The shocking decision by the Supreme Court that upholds the constitutionality of the individual mandate and the rest of Obamacare may be seen in hindsight as a primary reason for the re-election of Barack Obama for a second term.
There is little doubt that the decision will energize the right of the Republican Party. And in a bi-election like 2010, that would be critical in contributing to overwhelming victory.
The turnout in 2010 was made up mostly of partisans from both sides. But in a national election like 2012, twice as many people end up voting, including far more independent-minded citizens as well as those who don’t pay any attention to politics. An argument can be advanced that the victory in the Supreme Court by the Obama administration can be seen as a huge boost to his re-election chances.
Here are a few reasons why:
1. Everyone likes a winner. The unexpected triumph by the president in the Supreme Court will energize his supporters and contribute to an aura of Obama as a winner. Even a boost of 2-3% in swing states as a result of this could make the difference between victory and defeat.
2. Despite the unpopularity of the individual mandate, certain elements of Obamacare that were upheld are very popular. Forcing insurance companies to accept those with pre-existing conditions, the expansion of Medicaid, insurance subsidies for most Americans, and reducing out of pocket costs for drugs by seniors all enjoyed a majority of support in polls. People also like the idea of getting goodies from the federal government. You can bet that the Obama campaign will hit these points hard in the coming months, reminding voters who is responsible for providing them with such largess.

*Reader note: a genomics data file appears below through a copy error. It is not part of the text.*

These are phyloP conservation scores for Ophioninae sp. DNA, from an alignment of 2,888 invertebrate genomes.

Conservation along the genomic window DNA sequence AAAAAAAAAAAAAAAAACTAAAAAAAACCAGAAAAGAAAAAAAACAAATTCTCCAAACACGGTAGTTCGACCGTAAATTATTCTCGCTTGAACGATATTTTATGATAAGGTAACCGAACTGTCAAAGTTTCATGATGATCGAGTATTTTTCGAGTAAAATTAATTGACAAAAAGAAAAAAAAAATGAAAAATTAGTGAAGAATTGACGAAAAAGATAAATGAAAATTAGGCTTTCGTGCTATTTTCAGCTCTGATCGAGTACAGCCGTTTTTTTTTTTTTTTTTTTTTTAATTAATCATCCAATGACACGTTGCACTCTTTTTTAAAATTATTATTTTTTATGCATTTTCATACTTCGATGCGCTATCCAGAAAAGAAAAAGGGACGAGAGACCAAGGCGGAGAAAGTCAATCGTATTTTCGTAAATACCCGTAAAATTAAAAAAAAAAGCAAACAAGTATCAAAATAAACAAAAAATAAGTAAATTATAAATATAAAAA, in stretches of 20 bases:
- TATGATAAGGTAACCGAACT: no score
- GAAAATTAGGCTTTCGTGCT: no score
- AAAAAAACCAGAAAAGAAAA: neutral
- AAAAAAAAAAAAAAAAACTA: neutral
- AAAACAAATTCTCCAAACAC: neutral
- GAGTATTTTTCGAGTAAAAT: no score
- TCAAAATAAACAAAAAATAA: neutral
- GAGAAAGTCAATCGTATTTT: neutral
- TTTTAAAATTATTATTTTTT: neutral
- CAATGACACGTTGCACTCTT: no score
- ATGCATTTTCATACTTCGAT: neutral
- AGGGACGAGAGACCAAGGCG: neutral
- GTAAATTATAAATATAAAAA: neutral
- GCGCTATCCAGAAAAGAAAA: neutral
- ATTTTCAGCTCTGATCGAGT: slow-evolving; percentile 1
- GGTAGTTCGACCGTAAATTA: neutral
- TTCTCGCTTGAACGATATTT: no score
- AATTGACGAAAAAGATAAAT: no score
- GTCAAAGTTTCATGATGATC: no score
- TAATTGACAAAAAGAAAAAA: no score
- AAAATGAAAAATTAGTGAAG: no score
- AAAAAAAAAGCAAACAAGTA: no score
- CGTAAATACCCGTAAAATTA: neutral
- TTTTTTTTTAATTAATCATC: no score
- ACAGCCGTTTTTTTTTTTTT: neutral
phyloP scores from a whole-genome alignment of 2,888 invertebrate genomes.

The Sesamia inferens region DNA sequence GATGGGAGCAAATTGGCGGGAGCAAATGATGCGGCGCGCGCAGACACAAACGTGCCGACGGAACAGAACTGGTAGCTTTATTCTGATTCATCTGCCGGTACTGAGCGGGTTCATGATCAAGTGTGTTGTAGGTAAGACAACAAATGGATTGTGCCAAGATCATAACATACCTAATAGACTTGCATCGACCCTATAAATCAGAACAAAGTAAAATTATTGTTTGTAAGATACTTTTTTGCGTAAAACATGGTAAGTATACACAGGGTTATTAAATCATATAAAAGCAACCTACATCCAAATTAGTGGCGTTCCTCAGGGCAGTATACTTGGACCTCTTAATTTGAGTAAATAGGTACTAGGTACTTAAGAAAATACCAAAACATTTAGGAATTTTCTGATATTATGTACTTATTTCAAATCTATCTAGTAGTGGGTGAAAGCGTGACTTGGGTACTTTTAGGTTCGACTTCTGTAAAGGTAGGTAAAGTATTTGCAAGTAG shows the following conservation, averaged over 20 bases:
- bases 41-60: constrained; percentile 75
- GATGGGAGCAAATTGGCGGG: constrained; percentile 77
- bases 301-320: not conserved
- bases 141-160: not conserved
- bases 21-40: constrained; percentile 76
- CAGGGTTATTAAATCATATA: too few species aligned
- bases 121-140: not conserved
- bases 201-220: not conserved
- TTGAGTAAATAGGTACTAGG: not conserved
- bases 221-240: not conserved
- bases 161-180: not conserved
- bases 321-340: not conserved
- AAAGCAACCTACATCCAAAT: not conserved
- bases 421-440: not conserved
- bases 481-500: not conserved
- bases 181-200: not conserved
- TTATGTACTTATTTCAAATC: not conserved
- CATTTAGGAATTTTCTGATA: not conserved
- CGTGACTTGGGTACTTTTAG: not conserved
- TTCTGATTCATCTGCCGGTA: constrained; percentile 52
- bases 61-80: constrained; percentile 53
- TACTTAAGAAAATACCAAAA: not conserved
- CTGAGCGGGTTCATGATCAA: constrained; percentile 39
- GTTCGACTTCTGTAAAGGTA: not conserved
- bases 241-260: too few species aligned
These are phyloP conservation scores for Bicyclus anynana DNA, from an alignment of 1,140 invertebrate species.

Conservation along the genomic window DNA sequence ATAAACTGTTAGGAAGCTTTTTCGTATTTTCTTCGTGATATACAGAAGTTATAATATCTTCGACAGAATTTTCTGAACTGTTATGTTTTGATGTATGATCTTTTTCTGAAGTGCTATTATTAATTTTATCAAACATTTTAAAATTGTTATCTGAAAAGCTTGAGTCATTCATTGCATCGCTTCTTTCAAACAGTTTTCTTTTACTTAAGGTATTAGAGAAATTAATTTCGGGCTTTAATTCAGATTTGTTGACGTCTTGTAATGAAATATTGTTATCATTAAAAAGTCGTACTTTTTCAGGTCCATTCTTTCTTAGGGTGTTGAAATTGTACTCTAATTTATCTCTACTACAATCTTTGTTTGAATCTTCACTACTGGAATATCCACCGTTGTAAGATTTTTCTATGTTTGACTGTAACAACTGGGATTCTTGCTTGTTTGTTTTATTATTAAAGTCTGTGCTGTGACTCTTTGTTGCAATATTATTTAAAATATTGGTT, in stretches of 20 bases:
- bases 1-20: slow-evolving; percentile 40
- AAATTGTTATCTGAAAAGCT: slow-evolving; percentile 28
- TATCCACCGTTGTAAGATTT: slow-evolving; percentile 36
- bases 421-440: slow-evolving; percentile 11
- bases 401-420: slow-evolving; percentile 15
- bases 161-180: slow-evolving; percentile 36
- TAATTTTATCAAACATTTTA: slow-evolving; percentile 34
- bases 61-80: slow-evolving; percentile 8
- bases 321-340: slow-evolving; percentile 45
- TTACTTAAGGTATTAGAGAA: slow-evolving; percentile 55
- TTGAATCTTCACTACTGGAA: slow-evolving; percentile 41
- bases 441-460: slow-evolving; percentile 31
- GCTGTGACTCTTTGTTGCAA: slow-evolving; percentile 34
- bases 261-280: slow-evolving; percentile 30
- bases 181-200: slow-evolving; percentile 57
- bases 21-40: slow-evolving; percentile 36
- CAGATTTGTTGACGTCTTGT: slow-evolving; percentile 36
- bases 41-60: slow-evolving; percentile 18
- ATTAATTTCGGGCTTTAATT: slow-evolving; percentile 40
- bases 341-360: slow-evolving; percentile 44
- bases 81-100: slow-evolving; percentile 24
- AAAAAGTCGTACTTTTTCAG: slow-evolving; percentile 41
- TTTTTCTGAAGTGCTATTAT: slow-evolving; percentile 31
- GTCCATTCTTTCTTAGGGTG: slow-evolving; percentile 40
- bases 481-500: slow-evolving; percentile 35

3. There may be some backlash against Republicans in continuing their agitation for repeal of Obamacare. There are many voters who might believe that now that the Supreme Court has spoken, we should move on from this debate and that Republican advocacy for repeal could be seen as more partisan politics than standing on principle.
4. Finally, the issue may turn out to be a winner for Obama given Romney’s creation of a similar program while governor of Massachusetts and his previous support for an individual mandate. The Obama campaign hasn’t even begun to explore Romney’s flip flopping on the issue, and even if SCOTUS had ruled differently, this potentially fertile line of attack would have become one of the centerpieces of the Obama campaign’s critique of their opponent.